They say the definition of insanity is “doing the same thing over and over again and expecting a different result.” 

You might feel as if you’re going a bit mad while trudging through the job searching process. You’re not alone. As a creepy Cheshire Cat once said, “We’re all mad here.”

The job searching process fuels a weird sense of redundancy and can feel like you’re reliving the same day over and over again:

  1. Search for openings
  2. Tailor your resume
  3. Write a cover letter
  4. Submit and hope for a response
  5. Interview (again, again, and again)
  6. Hope for results for all your effort
  7. Repeat

But is falling down this job searching rabbit hole the only way to arrive at your next destination? (Spoiler: No.)

In this post, we’ll highlight all of your options and strategies if you’re pondering how to find a job in 2021. So, let’s “begin at the beginning.”

Check In With Yourself

“Alice laughed. ‘There’s no use trying,’ she said. ‘One can’t believe impossible things.’”

Does landing your next job feel like an impossible task? If so, just…pause.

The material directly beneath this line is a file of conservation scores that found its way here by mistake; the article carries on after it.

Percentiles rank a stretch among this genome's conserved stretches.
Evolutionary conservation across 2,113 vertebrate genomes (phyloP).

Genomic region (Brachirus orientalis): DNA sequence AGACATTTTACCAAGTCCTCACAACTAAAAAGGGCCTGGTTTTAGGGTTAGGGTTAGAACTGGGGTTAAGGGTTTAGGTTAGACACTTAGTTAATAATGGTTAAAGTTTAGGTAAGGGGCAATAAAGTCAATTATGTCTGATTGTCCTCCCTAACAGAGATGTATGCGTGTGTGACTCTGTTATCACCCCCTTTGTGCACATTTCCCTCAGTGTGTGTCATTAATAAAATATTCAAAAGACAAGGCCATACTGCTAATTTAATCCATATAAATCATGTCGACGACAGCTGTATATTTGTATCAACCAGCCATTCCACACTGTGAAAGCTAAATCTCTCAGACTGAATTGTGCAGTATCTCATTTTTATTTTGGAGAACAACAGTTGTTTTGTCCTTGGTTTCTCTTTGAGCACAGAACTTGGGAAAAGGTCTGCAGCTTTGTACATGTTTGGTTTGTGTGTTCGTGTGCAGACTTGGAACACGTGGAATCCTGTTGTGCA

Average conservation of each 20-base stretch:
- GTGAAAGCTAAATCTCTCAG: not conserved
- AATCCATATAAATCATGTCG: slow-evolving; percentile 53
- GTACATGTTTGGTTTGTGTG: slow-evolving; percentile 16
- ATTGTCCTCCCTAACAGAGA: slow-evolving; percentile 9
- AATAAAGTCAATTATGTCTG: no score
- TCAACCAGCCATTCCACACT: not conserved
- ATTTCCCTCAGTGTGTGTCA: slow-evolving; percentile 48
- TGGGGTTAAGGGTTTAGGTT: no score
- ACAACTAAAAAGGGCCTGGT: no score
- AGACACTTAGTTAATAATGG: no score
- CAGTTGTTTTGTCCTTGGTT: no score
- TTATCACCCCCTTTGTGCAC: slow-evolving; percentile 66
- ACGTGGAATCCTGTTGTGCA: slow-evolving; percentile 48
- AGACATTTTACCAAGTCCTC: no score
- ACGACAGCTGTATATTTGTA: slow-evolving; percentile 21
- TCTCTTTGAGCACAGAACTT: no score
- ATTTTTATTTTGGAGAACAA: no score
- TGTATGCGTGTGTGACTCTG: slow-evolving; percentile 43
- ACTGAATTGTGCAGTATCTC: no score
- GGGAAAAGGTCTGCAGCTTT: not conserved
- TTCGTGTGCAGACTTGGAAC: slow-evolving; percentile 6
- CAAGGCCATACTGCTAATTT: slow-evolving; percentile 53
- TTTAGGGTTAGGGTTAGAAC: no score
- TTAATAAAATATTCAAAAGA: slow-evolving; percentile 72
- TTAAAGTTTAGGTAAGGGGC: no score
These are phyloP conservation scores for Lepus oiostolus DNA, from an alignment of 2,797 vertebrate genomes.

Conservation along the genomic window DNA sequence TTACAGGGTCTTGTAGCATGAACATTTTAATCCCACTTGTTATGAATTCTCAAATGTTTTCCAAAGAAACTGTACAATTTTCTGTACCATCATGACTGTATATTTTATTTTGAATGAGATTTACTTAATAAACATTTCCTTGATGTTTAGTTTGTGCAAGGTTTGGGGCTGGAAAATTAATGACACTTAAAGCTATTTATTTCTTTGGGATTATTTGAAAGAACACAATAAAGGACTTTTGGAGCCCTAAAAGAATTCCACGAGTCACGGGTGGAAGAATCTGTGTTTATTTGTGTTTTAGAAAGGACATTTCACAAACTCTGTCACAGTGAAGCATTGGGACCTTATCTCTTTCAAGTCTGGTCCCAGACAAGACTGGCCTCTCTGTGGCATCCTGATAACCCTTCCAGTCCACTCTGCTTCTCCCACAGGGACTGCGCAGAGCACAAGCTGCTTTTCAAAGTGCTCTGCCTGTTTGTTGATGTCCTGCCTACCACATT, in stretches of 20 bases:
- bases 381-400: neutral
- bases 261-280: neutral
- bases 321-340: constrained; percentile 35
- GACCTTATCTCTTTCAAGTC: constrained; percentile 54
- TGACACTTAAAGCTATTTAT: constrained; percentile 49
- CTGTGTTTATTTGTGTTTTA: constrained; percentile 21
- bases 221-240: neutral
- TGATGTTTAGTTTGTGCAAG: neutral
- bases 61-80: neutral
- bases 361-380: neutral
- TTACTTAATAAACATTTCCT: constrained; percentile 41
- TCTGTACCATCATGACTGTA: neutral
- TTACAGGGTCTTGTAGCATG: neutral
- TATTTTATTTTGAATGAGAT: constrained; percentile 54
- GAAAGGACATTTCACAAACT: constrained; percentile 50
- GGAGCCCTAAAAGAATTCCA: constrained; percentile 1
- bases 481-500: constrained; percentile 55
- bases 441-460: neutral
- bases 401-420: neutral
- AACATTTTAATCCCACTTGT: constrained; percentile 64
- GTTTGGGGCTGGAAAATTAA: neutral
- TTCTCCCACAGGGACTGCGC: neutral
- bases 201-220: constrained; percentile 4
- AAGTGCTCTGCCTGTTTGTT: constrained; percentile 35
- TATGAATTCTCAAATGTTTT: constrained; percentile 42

This might seem counterintuitive while trying to search for a job, but it’s an important step. Chances are, you are wondering how to find a job because something didn’t work out at your previous position. Maybe you were laid off, or maybe you became unhappy with the direction of your position or even the company. Even if you are just looking for your next challenge, that means something was lacking in your last role. 

No matter what your circumstances were, at the very least, this step gifts you a minute to breathe and strategize your next move. Plus, it helps you take stock of yourself, which will empower you to share your best self during the job searching process.

This is exceptionally important to Nii Ato Bentsi-Enchill, MA, Ed.M, the Founder and Head Coach at Avenir Careers. He takes a holistic approach to the job search and emphasizes the importance of figuring out the story you are telling yourself about yourself during the process.

“Professionals might find themselves unemployed, underemployed, maybe their career isn’t quite where they want it to be, which happens to all of us at different points,” Bentsi-Enchill said. “It’s important to make sure that our internal narrative is one that is not fixated or focused on our temporary situation.”